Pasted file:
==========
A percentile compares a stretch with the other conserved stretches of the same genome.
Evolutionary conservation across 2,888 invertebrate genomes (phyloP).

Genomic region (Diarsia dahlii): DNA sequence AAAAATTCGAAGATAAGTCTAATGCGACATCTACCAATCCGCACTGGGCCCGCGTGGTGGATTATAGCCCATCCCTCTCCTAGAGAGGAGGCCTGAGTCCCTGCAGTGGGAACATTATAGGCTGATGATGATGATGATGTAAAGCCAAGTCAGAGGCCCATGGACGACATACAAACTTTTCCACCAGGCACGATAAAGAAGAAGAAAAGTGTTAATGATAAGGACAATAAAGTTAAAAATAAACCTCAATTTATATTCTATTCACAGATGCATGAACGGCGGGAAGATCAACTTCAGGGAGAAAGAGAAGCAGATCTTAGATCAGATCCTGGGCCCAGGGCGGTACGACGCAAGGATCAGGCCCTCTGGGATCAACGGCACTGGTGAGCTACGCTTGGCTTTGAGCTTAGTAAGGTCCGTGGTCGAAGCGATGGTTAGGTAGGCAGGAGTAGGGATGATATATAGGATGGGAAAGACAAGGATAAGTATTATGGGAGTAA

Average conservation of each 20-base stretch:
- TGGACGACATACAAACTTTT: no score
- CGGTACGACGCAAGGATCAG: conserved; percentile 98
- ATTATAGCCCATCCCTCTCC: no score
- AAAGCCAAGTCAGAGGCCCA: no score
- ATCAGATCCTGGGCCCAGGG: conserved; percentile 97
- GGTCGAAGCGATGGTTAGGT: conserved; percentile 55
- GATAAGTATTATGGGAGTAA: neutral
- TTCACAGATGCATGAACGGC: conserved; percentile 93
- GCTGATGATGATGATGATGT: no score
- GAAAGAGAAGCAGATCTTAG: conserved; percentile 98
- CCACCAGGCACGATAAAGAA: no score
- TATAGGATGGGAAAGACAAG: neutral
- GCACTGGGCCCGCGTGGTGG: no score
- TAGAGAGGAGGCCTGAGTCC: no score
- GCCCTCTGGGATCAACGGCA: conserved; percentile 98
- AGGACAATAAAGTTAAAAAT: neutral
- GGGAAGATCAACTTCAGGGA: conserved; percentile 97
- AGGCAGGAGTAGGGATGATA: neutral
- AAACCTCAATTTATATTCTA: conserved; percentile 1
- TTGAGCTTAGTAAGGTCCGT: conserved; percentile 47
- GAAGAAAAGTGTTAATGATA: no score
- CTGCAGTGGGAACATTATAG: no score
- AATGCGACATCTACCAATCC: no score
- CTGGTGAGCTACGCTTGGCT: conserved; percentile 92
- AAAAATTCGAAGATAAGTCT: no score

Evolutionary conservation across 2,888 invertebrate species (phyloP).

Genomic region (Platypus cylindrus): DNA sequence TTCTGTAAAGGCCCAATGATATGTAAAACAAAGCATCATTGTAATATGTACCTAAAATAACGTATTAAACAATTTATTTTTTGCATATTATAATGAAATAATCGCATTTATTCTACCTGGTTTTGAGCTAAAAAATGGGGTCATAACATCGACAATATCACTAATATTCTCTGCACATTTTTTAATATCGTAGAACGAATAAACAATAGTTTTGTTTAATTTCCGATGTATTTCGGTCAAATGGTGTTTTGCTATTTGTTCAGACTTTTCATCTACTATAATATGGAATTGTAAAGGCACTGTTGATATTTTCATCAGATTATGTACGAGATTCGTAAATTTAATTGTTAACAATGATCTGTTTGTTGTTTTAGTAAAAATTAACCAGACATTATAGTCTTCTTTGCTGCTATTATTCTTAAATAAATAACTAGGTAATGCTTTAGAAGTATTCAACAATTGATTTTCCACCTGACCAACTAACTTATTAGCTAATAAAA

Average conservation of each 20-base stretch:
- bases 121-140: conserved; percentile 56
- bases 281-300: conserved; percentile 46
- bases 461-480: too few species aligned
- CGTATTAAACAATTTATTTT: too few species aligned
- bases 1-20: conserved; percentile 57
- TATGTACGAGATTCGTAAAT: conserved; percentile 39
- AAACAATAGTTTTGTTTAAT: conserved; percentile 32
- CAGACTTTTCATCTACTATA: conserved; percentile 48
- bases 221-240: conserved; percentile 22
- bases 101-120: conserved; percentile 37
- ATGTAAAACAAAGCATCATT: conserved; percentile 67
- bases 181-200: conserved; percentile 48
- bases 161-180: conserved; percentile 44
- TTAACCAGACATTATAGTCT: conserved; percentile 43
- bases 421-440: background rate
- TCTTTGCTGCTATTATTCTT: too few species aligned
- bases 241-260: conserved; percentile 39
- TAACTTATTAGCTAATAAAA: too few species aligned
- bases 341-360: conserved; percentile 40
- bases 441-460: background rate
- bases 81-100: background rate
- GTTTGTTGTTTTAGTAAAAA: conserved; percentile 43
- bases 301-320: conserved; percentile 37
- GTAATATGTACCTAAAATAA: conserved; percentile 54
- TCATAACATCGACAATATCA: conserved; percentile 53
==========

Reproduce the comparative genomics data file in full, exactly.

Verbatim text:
A percentile compares a stretch with the other conserved stretches of the same genome.
Evolutionary conservation across 2,888 invertebrate genomes (phyloP).

Genomic region (Diarsia dahlii): DNA sequence AAAAATTCGAAGATAAGTCTAATGCGACATCTACCAATCCGCACTGGGCCCGCGTGGTGGATTATAGCCCATCCCTCTCCTAGAGAGGAGGCCTGAGTCCCTGCAGTGGGAACATTATAGGCTGATGATGATGATGATGTAAAGCCAAGTCAGAGGCCCATGGACGACATACAAACTTTTCCACCAGGCACGATAAAGAAGAAGAAAAGTGTTAATGATAAGGACAATAAAGTTAAAAATAAACCTCAATTTATATTCTATTCACAGATGCATGAACGGCGGGAAGATCAACTTCAGGGAGAAAGAGAAGCAGATCTTAGATCAGATCCTGGGCCCAGGGCGGTACGACGCAAGGATCAGGCCCTCTGGGATCAACGGCACTGGTGAGCTACGCTTGGCTTTGAGCTTAGTAAGGTCCGTGGTCGAAGCGATGGTTAGGTAGGCAGGAGTAGGGATGATATATAGGATGGGAAAGACAAGGATAAGTATTATGGGAGTAA

Average conservation of each 20-base stretch:
- TGGACGACATACAAACTTTT: no score
- CGGTACGACGCAAGGATCAG: conserved; percentile 98
- ATTATAGCCCATCCCTCTCC: no score
- AAAGCCAAGTCAGAGGCCCA: no score
- ATCAGATCCTGGGCCCAGGG: conserved; percentile 97
- GGTCGAAGCGATGGTTAGGT: conserved; percentile 55
- GATAAGTATTATGGGAGTAA: neutral
- TTCACAGATGCATGAACGGC: conserved; percentile 93
- GCTGATGATGATGATGATGT: no score
- GAAAGAGAAGCAGATCTTAG: conserved; percentile 98
- CCACCAGGCACGATAAAGAA: no score
- TATAGGATGGGAAAGACAAG: neutral
- GCACTGGGCCCGCGTGGTGG: no score
- TAGAGAGGAGGCCTGAGTCC: no score
- GCCCTCTGGGATCAACGGCA: conserved; percentile 98
- AGGACAATAAAGTTAAAAAT: neutral
- GGGAAGATCAACTTCAGGGA: conserved; percentile 97
- AGGCAGGAGTAGGGATGATA: neutral
- AAACCTCAATTTATATTCTA: conserved; percentile 1
- TTGAGCTTAGTAAGGTCCGT: conserved; percentile 47
- GAAGAAAAGTGTTAATGATA: no score
- CTGCAGTGGGAACATTATAG: no score
- AATGCGACATCTACCAATCC: no score
- CTGGTGAGCTACGCTTGGCT: conserved; percentile 92
- AAAAATTCGAAGATAAGTCT: no score

Evolutionary conservation across 2,888 invertebrate species (phyloP).

Genomic region (Platypus cylindrus): DNA sequence TTCTGTAAAGGCCCAATGATATGTAAAACAAAGCATCATTGTAATATGTACCTAAAATAACGTATTAAACAATTTATTTTTTGCATATTATAATGAAATAATCGCATTTATTCTACCTGGTTTTGAGCTAAAAAATGGGGTCATAACATCGACAATATCACTAATATTCTCTGCACATTTTTTAATATCGTAGAACGAATAAACAATAGTTTTGTTTAATTTCCGATGTATTTCGGTCAAATGGTGTTTTGCTATTTGTTCAGACTTTTCATCTACTATAATATGGAATTGTAAAGGCACTGTTGATATTTTCATCAGATTATGTACGAGATTCGTAAATTTAATTGTTAACAATGATCTGTTTGTTGTTTTAGTAAAAATTAACCAGACATTATAGTCTTCTTTGCTGCTATTATTCTTAAATAAATAACTAGGTAATGCTTTAGAAGTATTCAACAATTGATTTTCCACCTGACCAACTAACTTATTAGCTAATAAAA

Average conservation of each 20-base stretch:
- bases 121-140: conserved; percentile 56
- bases 281-300: conserved; percentile 46
- bases 461-480: too few species aligned
- CGTATTAAACAATTTATTTT: too few species aligned
- bases 1-20: conserved; percentile 57
- TATGTACGAGATTCGTAAAT: conserved; percentile 39
- AAACAATAGTTTTGTTTAAT: conserved; percentile 32
- CAGACTTTTCATCTACTATA: conserved; percentile 48
- bases 221-240: conserved; percentile 22
- bases 101-120: conserved; percentile 37
- ATGTAAAACAAAGCATCATT: conserved; percentile 67
- bases 181-200: conserved; percentile 48
- bases 161-180: conserved; percentile 44
- TTAACCAGACATTATAGTCT: conserved; percentile 43
- bases 421-440: background rate
- TCTTTGCTGCTATTATTCTT: too few species aligned
- bases 241-260: conserved; percentile 39
- TAACTTATTAGCTAATAAAA: too few species aligned
- bases 341-360: conserved; percentile 40
- bases 441-460: background rate
- bases 81-100: background rate
- GTTTGTTGTTTTAGTAAAAA: conserved; percentile 43
- bases 301-320: conserved; percentile 37
- GTAATATGTACCTAAAATAA: conserved; percentile 54
- TCATAACATCGACAATATCA: conserved; percentile 53